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New Vision

Mpigi residents want more HIV/AIDS education


New Vision (Kampala) - February 21, 2012

Residents of Buyiga island, Kammengo sub-county in Mpigi district have asked government to intensify HIV/AIDS awareness campaigns in the area.

It is presumed many people living on the island hold strong convictions on HIV/AIDS.

"We still carry myths and misconceptions about HIV/AIDS. People are hesitant to have HIV tests because they are not sensitized," said Betty Nabwanika of Buyiga A.

The appeal for intensified awareness was raised during a one-day HIV/AIDS awareness workshop at Buyiga C which was organized by a community-based organization, Joint Efforts for Youth Uganda (JOY-Uganda) with support from Mercury Phoenix Trust, a UK charity.

The workshop targeted peer educators, elders, local leaders and teachers, aiming to equip them with knowledge and skills on HIV/AIDS spread, prevention, management and available support services.

JOY-Uganda programme co-ordinator, Florence Nakaayi said the project code-named, 'SAY NO to HIV/AIDS on Buyiga Island' will also reach out to pupils and students in 20 schools in Kammengo sub-county.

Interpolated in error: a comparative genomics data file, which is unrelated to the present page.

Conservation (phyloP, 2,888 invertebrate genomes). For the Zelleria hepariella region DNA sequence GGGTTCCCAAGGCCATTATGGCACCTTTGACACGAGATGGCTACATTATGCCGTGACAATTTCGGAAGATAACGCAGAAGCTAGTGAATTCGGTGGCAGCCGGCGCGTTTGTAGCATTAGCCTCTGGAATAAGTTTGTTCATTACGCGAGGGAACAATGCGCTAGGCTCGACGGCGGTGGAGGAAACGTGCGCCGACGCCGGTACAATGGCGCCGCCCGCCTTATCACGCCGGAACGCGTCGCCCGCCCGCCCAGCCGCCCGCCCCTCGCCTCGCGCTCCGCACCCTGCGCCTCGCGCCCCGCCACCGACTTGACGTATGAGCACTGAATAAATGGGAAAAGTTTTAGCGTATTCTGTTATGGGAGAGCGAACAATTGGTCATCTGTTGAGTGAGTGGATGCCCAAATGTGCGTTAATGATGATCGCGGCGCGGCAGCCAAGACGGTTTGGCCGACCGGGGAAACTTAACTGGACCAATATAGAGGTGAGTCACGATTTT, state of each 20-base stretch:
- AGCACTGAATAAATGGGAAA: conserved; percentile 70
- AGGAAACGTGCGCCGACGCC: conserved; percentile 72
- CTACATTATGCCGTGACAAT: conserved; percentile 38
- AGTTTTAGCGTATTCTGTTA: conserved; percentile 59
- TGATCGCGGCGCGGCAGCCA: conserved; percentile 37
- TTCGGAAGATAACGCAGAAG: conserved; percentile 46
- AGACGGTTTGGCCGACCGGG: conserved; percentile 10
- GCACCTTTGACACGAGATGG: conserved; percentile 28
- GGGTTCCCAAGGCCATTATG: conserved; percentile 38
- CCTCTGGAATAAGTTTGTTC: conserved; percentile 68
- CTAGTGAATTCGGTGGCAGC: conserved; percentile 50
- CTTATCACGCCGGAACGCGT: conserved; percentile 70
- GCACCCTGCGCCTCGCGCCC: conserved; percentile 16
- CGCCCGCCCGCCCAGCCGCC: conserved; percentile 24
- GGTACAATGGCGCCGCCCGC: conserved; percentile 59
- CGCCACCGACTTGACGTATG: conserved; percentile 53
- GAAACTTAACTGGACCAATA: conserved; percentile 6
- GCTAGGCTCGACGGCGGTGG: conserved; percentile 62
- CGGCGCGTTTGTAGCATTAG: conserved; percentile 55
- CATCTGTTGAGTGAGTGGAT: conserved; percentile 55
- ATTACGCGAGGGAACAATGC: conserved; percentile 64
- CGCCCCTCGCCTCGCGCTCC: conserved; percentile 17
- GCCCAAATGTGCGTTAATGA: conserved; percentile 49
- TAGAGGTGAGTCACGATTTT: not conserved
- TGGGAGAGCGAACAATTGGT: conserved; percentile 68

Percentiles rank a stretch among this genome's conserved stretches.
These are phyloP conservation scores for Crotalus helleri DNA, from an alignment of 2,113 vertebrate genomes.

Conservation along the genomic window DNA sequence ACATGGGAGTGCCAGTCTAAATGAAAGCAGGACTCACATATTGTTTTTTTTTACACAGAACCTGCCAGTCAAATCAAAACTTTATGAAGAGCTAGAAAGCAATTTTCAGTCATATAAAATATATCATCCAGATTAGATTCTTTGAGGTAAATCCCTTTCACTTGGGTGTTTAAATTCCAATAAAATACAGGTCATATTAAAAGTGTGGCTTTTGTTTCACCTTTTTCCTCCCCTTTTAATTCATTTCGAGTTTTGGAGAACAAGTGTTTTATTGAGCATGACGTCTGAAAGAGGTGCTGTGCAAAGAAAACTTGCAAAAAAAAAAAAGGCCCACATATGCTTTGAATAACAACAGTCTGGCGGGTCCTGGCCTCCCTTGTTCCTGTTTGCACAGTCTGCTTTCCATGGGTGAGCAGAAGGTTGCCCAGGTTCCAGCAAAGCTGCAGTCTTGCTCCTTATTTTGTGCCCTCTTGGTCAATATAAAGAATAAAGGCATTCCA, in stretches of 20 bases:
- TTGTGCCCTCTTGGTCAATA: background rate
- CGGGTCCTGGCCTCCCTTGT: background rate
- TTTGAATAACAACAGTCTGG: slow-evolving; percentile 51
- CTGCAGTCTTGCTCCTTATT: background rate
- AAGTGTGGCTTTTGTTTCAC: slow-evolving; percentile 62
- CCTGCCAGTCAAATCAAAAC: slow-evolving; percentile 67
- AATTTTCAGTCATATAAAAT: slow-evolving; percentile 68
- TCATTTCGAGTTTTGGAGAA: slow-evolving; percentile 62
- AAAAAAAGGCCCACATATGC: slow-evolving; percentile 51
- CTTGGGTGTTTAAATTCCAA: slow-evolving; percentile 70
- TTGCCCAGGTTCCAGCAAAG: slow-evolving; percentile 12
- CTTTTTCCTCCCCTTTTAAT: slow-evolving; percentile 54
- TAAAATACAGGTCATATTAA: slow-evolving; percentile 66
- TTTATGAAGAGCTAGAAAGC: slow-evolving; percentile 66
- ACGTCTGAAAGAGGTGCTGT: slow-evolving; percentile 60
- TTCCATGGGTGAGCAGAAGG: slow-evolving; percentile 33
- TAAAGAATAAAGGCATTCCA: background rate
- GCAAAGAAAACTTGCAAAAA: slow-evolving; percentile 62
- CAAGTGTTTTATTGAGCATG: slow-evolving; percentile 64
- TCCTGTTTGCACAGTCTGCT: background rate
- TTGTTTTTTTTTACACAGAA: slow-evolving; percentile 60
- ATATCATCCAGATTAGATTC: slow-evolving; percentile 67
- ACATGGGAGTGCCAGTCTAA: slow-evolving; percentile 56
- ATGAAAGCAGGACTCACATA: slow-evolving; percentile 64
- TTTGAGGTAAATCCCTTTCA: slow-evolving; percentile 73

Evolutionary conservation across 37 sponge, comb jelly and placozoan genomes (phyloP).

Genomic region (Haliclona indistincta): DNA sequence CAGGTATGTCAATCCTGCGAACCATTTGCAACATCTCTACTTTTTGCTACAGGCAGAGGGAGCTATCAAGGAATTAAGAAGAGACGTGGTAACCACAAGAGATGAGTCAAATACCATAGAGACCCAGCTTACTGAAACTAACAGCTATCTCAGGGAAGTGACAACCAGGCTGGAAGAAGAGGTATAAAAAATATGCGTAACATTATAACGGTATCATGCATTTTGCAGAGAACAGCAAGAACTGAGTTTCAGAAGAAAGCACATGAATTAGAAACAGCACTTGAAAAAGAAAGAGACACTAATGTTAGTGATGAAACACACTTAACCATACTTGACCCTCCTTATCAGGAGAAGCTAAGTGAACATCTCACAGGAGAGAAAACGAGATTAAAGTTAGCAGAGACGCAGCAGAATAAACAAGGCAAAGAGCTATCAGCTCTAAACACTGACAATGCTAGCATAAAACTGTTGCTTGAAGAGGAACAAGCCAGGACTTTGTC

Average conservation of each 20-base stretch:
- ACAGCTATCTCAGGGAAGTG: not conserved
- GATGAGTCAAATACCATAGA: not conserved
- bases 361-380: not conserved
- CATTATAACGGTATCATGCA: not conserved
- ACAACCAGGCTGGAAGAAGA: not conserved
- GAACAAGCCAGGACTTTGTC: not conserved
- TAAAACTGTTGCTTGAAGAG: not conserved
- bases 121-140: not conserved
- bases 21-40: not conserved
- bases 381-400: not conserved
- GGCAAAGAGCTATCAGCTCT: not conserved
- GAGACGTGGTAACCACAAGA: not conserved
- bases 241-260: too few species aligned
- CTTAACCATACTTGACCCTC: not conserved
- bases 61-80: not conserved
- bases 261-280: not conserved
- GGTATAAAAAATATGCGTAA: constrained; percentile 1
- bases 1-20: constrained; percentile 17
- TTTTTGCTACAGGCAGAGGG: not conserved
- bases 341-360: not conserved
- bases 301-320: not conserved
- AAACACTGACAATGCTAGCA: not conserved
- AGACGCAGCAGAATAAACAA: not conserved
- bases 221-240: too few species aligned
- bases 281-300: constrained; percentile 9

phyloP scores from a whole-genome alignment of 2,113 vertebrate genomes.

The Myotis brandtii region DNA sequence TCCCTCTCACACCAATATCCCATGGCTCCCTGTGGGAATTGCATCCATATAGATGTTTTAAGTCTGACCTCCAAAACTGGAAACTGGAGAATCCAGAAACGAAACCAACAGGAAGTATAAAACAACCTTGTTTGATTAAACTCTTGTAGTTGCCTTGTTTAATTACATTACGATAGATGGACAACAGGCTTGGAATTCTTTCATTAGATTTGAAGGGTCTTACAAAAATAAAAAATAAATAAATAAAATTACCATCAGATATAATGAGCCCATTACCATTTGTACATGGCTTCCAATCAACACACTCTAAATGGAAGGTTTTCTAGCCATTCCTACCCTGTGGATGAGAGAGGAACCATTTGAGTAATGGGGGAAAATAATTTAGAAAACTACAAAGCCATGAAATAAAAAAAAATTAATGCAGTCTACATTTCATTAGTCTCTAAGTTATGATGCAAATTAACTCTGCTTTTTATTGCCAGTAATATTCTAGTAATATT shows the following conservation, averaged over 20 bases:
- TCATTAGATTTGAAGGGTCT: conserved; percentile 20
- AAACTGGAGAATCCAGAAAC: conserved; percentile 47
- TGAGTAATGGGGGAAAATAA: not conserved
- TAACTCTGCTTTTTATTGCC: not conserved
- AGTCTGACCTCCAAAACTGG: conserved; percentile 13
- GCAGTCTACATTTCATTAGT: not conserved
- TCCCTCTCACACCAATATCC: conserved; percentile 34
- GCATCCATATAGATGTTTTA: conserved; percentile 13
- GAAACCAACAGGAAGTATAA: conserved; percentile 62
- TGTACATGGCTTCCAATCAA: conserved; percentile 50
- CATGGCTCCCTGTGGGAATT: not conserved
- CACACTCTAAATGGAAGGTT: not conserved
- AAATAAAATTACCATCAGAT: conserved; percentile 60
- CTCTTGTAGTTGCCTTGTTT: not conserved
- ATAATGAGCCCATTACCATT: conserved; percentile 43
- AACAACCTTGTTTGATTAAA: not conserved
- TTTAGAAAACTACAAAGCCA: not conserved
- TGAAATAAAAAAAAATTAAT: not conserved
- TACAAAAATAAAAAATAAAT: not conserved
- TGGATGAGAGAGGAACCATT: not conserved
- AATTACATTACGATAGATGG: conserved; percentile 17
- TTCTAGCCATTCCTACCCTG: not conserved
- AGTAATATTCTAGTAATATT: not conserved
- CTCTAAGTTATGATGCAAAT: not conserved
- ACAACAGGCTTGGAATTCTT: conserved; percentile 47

The outreach programme will look to arm the school children with accurate information about the HIV/AIDS epidemic especially in the context of young people.

"Often parents do not speak about sexual health with their children probably because of cultural norms. However, if we have to fight HIV/AIDS among young people, we should break the silence now," Nakaayi said.

Participants revealed that during HIV testing in community outreaches, clients are not given enough counseling. And as a result, people who test HIV positive find their health deteriorating immediately.

They noted that it discourages other community members from testing for the virus.

Among the over 60 participants in the workshop, only four people disclosed to have tested for HIV before.

The Buyiga B LCI chairman, Yozefu Ategeka said the island recieves migrants on a routine basis which makes the community more vulnerable to HIV infection.

He appealed for immediate intervention of stakeholders responsible to prevent the spread of the virus and setting up of support services in the area.

The island has a population of over 2000 people.

Participants also expressed need for free condoms, Prevention of Mother to Child Transmission (PMTCT) services and HIV/AIDS training among traditional birth attendants who handle a big number of mothers when delivering.

A condom is sold at sh1200 on the island.

Participants set a committee which would spread HIV/AIDS fight gospel in the area.


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Information in this article was accurate in February 21, 2012. The state of the art may have changed since the publication date. This material is designed to support, not replace, the relationship that exists between you and your doctor. Always discuss treatment options with a doctor who specializes in treating HIV.